An enormous problem was the one of surveying, and this continued long past the time when West Florida was no longer Spanish. In one very important fact, the two best known surveyors of West Florida – Pintado and Kneeland – absconded with their documents at the Revolt of 1810; it thus proved difficult afterward for some settlers to establish boundaries.
           But even assuming that records of the United States were kept in a more unbroken line, the United States Public Land Survey System does not defend the integrity of early history of surveying: “While the original PLSS surveys were supposed to conform to official procedures, some errors were made due either to honest mistakes or to fraudulent surveys.”
Letters from the Surveyors
             A reading of the letters from Kneeland and his associates reveals innumerable requests of Pintado for copies of maps and existing surveys so that they can correctly do the job of proper surveying. In this regard, it is noteworthy to return to an observation of the PLSS: “Existing surveys are considered authoritative, and any new surveys must work from existing corners and surveys, in spite of errors in the original surveys and variations from the ideal.”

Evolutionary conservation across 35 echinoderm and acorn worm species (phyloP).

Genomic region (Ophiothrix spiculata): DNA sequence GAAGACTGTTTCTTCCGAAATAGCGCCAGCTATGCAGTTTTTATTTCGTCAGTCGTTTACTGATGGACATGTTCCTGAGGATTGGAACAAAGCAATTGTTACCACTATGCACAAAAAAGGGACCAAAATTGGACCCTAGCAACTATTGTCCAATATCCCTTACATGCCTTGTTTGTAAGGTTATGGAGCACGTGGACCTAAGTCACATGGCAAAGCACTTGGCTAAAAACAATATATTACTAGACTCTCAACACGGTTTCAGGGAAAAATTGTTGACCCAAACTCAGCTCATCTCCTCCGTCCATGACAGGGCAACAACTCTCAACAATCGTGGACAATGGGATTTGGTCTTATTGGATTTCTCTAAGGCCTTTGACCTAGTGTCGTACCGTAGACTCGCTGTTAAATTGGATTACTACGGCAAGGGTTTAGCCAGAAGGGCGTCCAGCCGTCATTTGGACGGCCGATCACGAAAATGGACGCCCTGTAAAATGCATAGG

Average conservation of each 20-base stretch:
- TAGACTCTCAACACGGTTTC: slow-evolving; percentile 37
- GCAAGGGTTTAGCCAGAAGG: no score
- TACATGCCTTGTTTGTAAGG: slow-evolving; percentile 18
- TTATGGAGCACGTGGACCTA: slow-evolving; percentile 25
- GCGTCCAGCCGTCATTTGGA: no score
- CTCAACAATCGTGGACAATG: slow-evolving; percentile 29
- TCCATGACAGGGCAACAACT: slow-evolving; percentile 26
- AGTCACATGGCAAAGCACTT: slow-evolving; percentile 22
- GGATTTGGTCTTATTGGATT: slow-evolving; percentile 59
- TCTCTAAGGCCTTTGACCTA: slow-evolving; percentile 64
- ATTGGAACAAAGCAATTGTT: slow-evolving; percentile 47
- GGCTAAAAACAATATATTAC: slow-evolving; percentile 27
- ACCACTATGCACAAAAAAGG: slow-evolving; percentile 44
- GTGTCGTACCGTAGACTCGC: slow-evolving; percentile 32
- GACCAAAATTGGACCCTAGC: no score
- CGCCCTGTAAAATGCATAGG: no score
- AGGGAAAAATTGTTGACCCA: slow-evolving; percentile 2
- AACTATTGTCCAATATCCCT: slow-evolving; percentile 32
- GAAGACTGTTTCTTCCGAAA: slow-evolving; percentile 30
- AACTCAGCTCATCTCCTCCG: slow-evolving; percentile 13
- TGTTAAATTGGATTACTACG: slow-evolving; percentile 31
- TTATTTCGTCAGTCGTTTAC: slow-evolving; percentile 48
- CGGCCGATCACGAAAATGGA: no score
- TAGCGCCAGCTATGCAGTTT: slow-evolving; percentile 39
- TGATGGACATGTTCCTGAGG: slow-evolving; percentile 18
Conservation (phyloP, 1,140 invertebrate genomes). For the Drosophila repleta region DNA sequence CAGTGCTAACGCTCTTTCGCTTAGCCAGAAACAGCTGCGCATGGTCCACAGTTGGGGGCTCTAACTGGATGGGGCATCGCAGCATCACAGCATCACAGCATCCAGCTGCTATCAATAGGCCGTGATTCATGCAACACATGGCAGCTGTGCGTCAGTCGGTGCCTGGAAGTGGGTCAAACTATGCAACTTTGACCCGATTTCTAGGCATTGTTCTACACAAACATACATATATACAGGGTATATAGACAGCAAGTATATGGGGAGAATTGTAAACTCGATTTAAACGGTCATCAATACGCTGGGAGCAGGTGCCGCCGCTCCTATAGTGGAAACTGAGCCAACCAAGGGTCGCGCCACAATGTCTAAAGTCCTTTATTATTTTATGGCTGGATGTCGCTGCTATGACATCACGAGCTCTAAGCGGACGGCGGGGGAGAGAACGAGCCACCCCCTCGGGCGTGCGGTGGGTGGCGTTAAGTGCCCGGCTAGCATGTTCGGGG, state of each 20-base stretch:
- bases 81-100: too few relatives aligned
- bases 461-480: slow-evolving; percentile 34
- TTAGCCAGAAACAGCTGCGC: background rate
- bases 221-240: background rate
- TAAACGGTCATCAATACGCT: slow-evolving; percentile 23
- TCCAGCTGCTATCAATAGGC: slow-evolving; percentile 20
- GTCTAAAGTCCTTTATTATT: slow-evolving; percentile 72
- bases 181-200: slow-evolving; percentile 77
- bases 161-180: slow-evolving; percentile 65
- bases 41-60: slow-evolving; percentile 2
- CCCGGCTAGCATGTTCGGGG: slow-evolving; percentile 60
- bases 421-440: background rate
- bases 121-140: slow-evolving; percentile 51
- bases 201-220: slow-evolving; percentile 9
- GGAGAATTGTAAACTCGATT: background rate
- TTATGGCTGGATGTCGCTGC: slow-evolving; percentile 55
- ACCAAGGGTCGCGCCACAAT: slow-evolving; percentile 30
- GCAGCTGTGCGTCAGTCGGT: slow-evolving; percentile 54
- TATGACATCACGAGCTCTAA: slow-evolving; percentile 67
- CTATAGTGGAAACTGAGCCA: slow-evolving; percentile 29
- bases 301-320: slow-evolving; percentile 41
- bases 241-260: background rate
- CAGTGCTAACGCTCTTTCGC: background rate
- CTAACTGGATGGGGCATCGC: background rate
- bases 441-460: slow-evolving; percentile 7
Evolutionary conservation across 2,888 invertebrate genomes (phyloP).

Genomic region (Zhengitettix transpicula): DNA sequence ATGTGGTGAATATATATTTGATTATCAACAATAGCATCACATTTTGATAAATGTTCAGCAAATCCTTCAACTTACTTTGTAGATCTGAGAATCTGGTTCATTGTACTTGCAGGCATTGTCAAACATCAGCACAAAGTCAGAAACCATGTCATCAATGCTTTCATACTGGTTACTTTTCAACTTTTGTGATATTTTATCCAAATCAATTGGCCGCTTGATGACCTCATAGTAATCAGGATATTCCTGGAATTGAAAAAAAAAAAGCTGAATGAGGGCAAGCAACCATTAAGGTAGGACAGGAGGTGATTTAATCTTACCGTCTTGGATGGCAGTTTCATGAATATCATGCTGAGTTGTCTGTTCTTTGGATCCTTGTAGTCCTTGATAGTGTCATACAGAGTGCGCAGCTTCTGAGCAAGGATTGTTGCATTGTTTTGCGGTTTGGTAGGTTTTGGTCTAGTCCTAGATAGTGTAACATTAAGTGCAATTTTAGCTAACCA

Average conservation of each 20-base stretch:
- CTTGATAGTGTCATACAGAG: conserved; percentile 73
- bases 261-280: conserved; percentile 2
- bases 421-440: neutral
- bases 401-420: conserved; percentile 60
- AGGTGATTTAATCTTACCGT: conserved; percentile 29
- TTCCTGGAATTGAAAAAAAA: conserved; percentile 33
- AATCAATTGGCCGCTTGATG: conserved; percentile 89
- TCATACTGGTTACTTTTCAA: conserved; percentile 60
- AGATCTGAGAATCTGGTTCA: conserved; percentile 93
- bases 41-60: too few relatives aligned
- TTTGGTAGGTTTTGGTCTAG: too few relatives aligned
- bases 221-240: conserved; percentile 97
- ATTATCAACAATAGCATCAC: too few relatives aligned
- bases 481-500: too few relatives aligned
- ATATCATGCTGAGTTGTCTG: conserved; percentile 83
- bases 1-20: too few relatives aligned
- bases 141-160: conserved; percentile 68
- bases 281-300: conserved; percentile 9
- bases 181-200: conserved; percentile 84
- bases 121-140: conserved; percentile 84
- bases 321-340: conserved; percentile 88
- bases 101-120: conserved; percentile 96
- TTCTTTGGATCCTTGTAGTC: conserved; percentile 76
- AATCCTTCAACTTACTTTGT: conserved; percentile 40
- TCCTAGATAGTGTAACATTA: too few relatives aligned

It is not necessary to assume dishonesty in early surveying to account for mistakes. Indeed, one history of surveying states, “Early surveys were often inaccurate. The iron chains stretched with use. An error of one link (about 8 inches) in 3 to 5 chains was considered normal. The magnetic compass was a major source of error. It is subject to daily, annual and lunar variations in the earth’s magnetic field, solar magnetic storms, local attractions and static electricity in the compass glass….And, of course, no way to re-calibrate equipment damaged 100 miles from nowhere….If a tree blocked a line of sight, a surveyor might sight to the trunk, walk around it and approximate the continuing line…. Other factors contributing to inaccuracy included a lack of supervision, a shortage of trained surveyors, and abundance of hostile Indians, bears, wolves, wind, rain snow, burning sun and rugged terrain.”